Smoking cessation counselling - taking family in a stride
 
More details
Hide details
1
Army Hospital (Research & Referral), Pulmonary Medicine, India
Publish date: 2018-03-01
 
Tob. Induc. Dis. 2018;16(Suppl 1):A883
KEYWORDS
WCTOH
 
TOPICS
Download abstract book (PDF)

ABSTRACT
Background and challenges to implementation:
Smoking as a menace is realized by smoker at one or another point in time but the family suffers this menace day in and out. Counselling a smoker regarding quitting is beneficial, but still failures are seen. Families are usually left bystanders in this practice. In developing countries like India, where-in, family bonding and social support is relatively high compared to Western countries, involving families in smoking cessation counselling is likely to yield better results.

Intervention or response:
194 male smokers reporting to a tertiary care hospital over 1 year for various illnesses were enrolled in study. The individuals were matched regarding age, educational qualifications and social status. 96 patients were counselled in presence of their family members especially wife with or without children. 98 patients were counselled traditionally regarding smoking cessation. Both groups were followed up for 1 year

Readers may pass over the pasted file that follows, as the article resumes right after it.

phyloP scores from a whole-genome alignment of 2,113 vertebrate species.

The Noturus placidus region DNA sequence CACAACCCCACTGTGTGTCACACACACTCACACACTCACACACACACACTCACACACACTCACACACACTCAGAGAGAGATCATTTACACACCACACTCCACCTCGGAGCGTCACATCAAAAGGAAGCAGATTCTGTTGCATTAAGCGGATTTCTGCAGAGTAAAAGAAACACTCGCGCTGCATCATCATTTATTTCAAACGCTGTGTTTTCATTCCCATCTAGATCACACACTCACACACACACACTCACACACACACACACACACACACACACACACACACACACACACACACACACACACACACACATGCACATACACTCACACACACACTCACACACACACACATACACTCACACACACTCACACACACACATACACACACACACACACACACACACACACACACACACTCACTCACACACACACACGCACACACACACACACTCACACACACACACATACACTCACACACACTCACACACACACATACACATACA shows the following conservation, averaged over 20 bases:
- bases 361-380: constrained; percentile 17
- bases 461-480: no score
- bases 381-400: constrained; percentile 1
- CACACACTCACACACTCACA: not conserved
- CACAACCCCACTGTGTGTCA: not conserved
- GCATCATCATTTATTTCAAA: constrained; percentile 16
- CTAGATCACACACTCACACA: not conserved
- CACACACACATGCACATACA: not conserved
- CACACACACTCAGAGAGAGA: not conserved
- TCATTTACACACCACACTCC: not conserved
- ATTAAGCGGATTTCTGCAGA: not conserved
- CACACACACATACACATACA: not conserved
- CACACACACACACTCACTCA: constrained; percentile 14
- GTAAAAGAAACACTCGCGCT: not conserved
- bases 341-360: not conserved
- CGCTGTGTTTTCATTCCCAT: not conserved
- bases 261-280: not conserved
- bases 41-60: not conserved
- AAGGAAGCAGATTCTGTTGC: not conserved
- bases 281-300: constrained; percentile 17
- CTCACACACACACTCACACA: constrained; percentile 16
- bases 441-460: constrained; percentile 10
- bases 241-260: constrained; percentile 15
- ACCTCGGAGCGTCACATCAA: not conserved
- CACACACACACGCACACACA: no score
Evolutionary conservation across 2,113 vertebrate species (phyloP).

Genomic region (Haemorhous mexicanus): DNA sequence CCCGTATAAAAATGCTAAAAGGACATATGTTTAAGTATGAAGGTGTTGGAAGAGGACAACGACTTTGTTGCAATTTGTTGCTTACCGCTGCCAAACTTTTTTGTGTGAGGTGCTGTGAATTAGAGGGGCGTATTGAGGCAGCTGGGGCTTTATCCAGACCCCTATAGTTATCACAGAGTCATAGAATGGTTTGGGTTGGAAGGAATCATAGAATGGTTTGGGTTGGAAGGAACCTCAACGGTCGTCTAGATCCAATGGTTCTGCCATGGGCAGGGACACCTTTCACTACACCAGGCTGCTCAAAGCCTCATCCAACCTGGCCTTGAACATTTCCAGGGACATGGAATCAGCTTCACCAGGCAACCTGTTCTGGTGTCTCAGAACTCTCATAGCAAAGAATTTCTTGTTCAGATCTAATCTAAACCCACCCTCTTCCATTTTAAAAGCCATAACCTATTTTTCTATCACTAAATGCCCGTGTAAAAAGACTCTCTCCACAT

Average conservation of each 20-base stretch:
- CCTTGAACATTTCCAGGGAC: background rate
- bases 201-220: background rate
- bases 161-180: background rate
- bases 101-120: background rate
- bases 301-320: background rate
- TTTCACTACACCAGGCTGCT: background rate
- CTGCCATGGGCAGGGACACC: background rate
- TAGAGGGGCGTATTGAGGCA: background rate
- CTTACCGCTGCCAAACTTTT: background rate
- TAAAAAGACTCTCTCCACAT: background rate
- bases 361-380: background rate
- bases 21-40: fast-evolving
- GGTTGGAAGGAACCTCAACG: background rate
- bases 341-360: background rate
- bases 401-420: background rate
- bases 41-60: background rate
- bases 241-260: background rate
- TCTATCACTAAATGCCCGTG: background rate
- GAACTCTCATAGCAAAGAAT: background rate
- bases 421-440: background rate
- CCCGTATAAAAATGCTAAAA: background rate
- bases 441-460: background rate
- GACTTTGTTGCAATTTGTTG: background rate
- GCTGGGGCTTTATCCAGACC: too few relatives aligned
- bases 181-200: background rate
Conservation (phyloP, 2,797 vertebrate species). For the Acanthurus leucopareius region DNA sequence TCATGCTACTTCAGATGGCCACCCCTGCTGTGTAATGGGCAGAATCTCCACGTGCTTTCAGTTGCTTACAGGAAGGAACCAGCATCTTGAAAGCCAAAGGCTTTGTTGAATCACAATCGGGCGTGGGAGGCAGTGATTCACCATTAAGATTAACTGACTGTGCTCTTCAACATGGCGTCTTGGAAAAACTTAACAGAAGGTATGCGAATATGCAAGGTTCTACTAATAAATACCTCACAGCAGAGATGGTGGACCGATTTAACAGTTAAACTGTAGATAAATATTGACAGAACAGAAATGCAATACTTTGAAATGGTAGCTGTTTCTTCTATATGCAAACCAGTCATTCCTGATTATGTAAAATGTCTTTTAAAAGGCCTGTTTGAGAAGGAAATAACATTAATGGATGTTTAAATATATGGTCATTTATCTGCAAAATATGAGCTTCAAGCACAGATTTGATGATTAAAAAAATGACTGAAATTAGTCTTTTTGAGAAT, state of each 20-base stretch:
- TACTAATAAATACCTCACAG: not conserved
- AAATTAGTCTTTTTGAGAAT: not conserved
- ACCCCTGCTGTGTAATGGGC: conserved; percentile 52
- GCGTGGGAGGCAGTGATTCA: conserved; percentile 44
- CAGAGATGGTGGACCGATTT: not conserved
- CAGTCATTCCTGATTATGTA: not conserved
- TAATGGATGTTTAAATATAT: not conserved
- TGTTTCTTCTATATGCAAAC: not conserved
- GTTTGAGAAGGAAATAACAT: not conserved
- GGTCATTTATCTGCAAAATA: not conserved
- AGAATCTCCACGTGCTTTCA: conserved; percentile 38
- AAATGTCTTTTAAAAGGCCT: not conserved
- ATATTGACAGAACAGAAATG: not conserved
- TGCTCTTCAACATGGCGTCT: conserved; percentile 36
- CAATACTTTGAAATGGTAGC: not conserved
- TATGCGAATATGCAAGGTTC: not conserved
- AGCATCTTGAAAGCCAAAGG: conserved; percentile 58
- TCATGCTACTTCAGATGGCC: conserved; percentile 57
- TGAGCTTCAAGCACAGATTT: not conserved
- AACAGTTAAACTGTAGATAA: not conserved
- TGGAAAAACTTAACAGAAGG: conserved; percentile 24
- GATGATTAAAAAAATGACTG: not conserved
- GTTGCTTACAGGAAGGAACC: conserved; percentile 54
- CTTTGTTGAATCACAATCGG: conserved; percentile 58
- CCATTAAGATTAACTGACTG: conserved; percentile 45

Results and lessons learnt:
Out of family group (n-96), 63 (65%) admitted to be abstinent from smoking after 1 year, however only 32 (33%) of the traditional group (n-98) successfully quit smoking. Smoking cessation counselling with family involvement results in better quit rates compared to counselling only the smoker..

Conclusions and key recommendations:
Smoking affects not individuals but families. Blaming and letting only smoker decide his future yields poor quit rates. Involving families in making decisions regarding quitting leads to multi prong attack, and especially in societies with strong family bondage, respect and dependence, quitting smoking by smoker becomes a duty rather than choice. Thus, it´s strongly recommended to involve family members in smoking cessation counselling.

eISSN:1617-9625